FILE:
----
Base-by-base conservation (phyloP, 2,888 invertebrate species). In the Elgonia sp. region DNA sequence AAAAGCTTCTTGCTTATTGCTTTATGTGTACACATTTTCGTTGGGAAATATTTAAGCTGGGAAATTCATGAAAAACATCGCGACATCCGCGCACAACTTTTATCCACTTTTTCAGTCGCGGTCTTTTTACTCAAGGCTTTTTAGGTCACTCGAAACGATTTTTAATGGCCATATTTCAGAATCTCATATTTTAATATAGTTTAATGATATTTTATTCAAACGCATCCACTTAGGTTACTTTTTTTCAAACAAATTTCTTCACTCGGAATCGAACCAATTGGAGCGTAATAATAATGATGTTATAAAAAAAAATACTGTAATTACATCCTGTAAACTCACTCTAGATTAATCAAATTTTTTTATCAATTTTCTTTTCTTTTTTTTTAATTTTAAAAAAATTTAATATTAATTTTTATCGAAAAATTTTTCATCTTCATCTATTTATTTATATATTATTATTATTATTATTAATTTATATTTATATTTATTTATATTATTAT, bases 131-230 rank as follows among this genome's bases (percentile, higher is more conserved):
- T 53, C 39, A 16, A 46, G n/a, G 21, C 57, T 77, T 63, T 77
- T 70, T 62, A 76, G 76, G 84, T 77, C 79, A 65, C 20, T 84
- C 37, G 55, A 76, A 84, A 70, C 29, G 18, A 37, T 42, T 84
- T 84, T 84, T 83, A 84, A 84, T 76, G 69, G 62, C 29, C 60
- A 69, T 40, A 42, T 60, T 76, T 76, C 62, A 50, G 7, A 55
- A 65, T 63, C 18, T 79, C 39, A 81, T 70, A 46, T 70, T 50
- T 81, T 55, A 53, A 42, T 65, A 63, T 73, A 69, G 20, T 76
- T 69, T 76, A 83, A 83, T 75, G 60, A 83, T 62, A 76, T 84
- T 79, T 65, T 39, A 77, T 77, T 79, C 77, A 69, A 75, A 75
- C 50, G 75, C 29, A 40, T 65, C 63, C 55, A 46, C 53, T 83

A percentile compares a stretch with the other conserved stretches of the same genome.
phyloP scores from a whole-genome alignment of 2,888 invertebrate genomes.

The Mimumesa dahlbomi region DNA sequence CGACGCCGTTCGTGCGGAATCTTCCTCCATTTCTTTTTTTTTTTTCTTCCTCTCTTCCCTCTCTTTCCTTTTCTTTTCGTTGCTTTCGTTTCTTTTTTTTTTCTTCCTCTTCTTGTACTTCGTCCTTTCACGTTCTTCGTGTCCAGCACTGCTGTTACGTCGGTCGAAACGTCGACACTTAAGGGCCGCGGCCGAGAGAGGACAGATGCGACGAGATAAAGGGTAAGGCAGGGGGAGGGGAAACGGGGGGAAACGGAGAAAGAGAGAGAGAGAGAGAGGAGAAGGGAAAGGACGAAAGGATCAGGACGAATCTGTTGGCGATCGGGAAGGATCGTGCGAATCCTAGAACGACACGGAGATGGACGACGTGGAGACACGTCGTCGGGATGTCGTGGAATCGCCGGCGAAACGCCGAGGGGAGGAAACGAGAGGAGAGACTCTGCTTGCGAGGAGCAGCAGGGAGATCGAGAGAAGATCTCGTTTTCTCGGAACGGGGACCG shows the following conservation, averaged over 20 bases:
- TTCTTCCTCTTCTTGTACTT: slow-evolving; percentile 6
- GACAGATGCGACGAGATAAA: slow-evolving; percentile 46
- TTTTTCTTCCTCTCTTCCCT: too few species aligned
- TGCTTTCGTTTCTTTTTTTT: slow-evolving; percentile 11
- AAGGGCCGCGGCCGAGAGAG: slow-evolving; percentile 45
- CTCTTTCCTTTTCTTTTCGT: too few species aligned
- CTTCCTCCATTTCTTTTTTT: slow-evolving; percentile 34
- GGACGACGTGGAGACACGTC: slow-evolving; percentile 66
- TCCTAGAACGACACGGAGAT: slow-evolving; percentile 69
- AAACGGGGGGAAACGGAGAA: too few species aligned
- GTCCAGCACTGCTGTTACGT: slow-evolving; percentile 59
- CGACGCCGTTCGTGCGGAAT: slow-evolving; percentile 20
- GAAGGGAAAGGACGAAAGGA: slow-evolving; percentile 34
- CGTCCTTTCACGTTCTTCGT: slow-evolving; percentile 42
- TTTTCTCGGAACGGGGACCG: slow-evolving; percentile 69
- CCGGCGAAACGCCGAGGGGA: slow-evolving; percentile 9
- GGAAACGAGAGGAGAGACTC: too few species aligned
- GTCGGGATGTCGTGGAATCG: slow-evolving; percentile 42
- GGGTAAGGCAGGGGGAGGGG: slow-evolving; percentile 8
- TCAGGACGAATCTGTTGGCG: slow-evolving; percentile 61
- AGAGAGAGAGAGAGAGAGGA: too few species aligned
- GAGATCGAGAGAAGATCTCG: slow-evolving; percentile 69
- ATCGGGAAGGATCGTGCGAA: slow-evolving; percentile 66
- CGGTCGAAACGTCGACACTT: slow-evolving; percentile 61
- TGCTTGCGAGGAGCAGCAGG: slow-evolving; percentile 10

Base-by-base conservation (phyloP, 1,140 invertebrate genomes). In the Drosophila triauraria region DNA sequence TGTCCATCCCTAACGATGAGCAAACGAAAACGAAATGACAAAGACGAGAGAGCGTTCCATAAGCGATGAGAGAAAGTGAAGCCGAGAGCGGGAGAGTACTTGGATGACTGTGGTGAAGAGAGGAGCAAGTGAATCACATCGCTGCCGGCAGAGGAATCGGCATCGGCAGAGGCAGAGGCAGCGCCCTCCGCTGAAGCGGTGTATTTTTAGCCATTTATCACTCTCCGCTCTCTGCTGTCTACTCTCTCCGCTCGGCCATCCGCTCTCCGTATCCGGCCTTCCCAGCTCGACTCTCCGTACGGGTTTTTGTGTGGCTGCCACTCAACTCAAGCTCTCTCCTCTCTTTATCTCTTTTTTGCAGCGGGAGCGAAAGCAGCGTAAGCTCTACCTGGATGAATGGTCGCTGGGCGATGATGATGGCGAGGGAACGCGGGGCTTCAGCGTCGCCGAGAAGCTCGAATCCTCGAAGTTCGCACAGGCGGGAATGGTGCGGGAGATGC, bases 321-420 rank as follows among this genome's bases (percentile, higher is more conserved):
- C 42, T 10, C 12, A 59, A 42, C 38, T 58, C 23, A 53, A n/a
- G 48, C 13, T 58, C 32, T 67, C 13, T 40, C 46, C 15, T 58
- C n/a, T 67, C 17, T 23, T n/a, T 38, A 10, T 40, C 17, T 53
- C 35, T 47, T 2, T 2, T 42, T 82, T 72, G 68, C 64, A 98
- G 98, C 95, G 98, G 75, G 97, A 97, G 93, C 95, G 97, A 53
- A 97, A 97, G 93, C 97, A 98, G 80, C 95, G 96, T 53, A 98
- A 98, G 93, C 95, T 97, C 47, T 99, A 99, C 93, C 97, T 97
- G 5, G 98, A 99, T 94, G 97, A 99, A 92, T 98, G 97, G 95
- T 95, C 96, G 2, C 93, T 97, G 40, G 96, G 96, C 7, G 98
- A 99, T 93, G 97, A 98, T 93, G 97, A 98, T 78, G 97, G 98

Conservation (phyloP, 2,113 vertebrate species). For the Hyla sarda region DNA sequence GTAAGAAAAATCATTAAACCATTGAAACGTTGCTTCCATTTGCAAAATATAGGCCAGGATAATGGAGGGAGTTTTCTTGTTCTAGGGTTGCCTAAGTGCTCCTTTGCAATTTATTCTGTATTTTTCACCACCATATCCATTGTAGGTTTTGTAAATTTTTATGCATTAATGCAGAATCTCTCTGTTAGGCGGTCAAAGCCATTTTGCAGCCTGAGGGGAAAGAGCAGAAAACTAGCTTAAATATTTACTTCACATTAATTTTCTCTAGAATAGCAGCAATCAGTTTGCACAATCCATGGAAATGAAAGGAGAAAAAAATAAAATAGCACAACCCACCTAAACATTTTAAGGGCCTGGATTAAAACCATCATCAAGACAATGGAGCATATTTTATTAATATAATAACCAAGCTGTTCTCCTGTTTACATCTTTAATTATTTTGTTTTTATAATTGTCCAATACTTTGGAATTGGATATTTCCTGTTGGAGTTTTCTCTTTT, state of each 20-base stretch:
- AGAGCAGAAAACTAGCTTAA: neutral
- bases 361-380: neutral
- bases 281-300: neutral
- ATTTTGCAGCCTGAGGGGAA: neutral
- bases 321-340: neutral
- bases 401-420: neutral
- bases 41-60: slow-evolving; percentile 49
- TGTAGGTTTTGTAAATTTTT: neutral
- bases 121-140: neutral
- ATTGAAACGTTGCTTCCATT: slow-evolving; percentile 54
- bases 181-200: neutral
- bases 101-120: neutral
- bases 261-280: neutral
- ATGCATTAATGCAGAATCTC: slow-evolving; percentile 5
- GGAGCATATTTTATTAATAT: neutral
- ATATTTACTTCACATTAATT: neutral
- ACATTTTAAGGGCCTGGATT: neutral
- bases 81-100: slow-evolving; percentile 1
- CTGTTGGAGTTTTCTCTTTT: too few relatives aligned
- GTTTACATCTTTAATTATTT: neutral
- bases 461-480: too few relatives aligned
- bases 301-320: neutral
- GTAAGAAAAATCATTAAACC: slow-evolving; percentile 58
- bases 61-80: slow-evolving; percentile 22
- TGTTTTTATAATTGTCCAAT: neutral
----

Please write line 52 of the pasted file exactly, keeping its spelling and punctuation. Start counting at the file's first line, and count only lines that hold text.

- AGAGCAGAAAACTAGCTTAA: neutral